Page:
The Losers - Film Review

Posted on 23. Apr, 2010 by Administrator in Film/TV

by Todd Gilchrist
Rating: star The Losers   Film Reviewstar The Losers   Film Reviewstar The Losers   Film Reviewstar The Losers   Film Reviewblankstar The Losers   Film Review
It speaks to the general disposability of action movies that I am unable to immediately remember more than a handful released in the last decade. Ironically, I feel as if I’ve seen all of them, and yet, The Rundown time and again is my go-to choice for one of the best, thanks to its effortless condensation of ‘80s buddy movie tropes, contemporary action set-pieces, and of course the indefatigable charisma of Dwayne “The Rock” Johnson. And it was this film I immediately recalled when I sat down to watch The Losers, which, although cowritten by The Rundown’s director Peter Berg, is by no means the same movie. Rather, it takes the charm and energy and fun of Berg’s film and reboots it in a new context, creating a lighthearted adventure that counts as some of the most fun you’re likely to have at the movies this weekend – if not all year.

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The film stars Jeffrey Dean Morgan (Watchmen) as Clay, the leader of a group of government operatives who already call themselves the Losers even before they are betrayed by a CIA superior named Max (Jason Patric) and forced to destroy their real identities. Roque (Idris Elba) and Cougar (Oscar Jaenada) are reasonably happy living on the lam, but Jensen (Chris Evans) and Pooch (Columbus Short)left family behind, so when a mysterious woman named Aisha (Zoe Saldana) offers them a chance to get revenge on Max and reclaim their lives, the group jumps at the chance. Unfortunately, the group soon discovers that Aisha has plans of her own, and has recruited them to help her in addition to themselves, ultimately pitting the Losers against relentless government forces – potentially turning them against each other – as the authorities close in on them.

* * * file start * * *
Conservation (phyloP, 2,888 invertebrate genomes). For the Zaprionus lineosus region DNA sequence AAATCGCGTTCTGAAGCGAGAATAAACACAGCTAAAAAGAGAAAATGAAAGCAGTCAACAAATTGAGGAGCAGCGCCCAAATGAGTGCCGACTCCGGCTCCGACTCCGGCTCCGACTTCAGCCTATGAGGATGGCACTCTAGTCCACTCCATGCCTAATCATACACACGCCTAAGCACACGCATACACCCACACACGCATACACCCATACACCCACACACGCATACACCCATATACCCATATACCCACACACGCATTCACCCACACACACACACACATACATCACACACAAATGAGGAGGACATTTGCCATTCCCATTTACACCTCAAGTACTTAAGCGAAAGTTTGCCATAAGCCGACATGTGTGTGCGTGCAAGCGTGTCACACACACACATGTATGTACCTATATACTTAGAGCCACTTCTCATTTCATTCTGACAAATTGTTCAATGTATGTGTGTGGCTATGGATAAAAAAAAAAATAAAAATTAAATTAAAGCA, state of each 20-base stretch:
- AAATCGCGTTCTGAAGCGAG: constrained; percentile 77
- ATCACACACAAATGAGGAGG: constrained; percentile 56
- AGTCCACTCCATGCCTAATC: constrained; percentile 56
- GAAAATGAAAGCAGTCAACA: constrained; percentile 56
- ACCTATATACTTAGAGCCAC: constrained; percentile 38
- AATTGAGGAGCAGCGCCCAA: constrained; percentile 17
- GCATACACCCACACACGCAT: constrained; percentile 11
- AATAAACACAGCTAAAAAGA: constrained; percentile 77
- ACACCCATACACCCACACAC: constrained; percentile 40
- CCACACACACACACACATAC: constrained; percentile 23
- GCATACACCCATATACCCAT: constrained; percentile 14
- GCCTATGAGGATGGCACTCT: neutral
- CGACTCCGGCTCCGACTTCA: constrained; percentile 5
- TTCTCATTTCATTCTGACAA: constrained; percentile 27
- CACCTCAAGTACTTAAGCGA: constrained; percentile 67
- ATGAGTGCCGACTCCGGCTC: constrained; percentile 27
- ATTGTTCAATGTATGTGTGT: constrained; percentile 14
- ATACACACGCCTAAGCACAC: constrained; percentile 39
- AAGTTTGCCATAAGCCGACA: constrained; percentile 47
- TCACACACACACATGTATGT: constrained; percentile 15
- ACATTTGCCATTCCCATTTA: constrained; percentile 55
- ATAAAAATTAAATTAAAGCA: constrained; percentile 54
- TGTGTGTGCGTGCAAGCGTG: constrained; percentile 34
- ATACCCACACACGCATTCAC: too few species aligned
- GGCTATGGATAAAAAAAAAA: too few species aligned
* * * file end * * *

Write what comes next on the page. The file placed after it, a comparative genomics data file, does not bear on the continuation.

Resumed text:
The truth is that ensemble movies usually seem to really be about one or two stars surrounded by a bunch of supporting players. Not so in The Losers, where Evans and Short steal virtually every scene in which either of them appears, and Elba proves to be a formidable counterpart to both Morgan’s perceived leadership and Saldana’s commanding intelligence, not to mention sensuality. What’s more remarkable is that the film doesn’t simply give each character a scene of their own - a single-serving showcase of a particular actor’s talent; rather, the script by Jamie Vanderbilt gives all of them something to do at once, and then director Sylvain White effortlessly combines the various personalities on screen in order to create the most effective – be it dramatic or purely entertaining - combination of fun and suspense.

Meanwhile, as Max, Jason Patric has never been this loose, fun, or commanding as he is her, channeling Warren Beatty as he turns an empty stare into a terrifying showcase for his character’s jet-black heart. And again, it’s Vanderbilt’s script which provides so much of the raw material, and the actors’ individual contributions which strengthen the impact of everyone’s performances. But Sylvain White’s direction is what really brings these different elements together and creates something truly enjoyable. The director’s previous film was the criminally-underrated dance movie Stomp the Yard, and like with that film, he finds the visual and thematic flourishes that are often buried in such conventional storytelling formulas and fleshes them out into substantive explorations of, well, if not necessarily political or intellectual ideas, then at the very least more emotionally meaningful conflicts.

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Ultimately, to say that The Losers succeeds at being entertaining without necessarily trying to be more isn’t damning the film with faint praise, it’s a statement of fact. As White continues to find his footing directorially, this is the perfect vehicle for him to expand the distinctive visual style he’s brought to his previous work, while introducing different elements of storytelling and character development that he hasn’t tackled before. For audiences, meanwhile, it’s not a frivolous, but it is featherweight, and a hell of a lot of fun. In which case, The Losers may or not become one of the few films that you remember when recalling your favorite action films, but if any of the above sounds like the type of movie you would typically enjoy, it’s worth running down at least once.

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One Response to “The Losers - Film Review”

  1. Administrator

    23. Apr, 2010

    great cast

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